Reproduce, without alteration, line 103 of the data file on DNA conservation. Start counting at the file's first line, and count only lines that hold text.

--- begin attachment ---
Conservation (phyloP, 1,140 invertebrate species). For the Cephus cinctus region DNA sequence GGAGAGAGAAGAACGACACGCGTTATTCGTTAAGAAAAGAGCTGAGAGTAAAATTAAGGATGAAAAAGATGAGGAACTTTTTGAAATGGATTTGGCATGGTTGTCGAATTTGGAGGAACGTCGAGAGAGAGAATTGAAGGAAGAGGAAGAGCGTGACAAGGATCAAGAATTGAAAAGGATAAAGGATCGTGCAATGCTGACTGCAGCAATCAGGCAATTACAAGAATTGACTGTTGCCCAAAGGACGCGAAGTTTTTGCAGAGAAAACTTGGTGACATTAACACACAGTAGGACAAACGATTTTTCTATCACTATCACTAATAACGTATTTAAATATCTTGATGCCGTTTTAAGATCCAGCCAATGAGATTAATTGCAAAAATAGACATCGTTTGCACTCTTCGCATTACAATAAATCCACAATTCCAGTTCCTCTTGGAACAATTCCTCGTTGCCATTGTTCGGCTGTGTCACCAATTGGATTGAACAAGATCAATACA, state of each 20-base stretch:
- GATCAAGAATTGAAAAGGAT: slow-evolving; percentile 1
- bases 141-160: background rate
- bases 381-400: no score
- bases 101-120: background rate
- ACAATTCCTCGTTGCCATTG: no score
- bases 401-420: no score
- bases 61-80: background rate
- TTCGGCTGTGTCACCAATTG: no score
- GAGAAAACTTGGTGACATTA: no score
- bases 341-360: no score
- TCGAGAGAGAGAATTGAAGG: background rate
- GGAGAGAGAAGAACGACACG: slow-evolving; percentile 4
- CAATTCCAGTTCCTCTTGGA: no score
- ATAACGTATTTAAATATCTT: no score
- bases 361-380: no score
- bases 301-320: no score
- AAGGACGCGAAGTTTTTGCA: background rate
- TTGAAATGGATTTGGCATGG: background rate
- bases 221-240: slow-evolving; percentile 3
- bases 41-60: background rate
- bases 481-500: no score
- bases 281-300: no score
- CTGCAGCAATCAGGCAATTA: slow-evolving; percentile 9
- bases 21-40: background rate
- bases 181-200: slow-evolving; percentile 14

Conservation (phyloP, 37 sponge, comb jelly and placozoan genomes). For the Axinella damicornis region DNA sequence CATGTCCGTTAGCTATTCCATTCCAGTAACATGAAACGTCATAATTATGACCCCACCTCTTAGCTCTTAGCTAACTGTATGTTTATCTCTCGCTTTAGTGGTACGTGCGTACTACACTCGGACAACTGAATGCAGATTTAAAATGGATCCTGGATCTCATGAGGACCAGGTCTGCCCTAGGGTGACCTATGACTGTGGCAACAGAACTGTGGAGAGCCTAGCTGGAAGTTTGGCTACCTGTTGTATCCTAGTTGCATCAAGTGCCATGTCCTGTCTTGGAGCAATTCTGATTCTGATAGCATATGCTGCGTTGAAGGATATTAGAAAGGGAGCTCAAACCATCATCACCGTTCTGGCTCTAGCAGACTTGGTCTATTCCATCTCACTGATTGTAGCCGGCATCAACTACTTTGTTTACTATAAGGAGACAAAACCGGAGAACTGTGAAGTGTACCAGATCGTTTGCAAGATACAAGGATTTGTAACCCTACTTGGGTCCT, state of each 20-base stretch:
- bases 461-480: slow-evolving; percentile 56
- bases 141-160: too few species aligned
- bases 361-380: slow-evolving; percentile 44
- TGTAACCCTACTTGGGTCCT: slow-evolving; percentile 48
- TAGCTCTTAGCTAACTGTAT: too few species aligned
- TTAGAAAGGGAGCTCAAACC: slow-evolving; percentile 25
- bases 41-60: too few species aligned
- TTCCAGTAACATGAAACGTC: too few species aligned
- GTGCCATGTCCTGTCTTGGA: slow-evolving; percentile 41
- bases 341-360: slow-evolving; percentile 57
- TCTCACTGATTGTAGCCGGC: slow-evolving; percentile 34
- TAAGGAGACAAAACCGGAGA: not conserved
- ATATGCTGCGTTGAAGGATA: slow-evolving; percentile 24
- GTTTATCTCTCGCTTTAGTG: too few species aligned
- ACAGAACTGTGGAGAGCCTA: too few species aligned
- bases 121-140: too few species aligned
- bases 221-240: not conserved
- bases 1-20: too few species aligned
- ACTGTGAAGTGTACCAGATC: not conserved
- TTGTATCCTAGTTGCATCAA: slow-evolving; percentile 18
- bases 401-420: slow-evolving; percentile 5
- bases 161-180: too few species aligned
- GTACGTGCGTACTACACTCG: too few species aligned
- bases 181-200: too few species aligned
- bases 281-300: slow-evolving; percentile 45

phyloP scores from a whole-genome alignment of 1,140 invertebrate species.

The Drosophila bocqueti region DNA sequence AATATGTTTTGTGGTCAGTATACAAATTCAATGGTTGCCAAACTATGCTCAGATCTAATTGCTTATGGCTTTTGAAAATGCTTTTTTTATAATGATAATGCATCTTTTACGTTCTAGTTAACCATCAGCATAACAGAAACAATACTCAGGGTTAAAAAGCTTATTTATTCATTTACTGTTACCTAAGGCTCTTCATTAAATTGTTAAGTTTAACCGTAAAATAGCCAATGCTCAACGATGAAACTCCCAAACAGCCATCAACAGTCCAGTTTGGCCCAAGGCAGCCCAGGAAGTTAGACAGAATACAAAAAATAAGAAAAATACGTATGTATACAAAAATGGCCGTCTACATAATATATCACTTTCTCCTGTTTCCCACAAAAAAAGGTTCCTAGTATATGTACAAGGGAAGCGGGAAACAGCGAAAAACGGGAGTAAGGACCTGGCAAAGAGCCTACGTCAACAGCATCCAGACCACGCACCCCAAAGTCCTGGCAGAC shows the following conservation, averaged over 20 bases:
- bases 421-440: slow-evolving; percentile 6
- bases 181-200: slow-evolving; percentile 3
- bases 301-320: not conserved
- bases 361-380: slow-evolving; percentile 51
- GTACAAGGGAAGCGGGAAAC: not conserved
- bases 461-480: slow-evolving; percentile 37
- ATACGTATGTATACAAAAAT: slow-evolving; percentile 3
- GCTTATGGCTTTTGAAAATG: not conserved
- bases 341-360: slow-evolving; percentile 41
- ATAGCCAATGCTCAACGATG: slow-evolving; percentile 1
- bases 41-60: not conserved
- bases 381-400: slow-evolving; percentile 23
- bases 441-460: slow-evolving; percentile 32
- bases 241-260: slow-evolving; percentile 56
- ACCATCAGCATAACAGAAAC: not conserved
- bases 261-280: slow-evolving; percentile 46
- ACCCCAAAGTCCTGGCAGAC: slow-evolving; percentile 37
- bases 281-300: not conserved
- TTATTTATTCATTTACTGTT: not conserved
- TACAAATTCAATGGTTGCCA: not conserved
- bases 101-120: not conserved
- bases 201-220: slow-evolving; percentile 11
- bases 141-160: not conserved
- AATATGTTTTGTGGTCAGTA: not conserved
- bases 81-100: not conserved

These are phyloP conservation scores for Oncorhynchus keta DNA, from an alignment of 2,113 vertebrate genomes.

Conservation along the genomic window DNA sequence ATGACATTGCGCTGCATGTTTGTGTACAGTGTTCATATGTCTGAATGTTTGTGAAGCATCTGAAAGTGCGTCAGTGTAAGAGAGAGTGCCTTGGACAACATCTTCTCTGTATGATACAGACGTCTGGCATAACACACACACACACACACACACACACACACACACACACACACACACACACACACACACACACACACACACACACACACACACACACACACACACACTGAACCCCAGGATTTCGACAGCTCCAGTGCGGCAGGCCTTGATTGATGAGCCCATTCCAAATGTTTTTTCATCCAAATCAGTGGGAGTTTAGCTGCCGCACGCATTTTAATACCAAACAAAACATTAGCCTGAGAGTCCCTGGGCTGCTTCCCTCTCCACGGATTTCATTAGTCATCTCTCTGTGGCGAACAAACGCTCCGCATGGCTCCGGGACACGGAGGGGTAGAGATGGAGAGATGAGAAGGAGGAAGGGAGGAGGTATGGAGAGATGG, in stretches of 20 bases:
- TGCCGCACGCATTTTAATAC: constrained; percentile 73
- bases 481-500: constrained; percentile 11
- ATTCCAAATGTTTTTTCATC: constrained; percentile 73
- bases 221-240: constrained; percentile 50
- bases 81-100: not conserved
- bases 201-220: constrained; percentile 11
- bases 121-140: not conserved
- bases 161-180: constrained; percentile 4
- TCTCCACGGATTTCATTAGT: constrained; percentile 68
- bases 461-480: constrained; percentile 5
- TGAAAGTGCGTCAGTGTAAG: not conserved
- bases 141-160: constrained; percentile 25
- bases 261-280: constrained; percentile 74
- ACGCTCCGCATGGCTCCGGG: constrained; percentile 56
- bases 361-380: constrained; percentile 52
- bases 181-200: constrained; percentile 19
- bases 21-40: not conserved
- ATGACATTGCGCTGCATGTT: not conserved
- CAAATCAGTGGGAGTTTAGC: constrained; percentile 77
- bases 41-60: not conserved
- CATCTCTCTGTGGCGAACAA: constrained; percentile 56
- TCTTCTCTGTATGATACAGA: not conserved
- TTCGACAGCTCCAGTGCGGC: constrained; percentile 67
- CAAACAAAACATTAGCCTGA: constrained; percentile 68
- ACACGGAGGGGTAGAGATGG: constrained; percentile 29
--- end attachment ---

- TCTTCTCTGTATGATACAGA: not conserved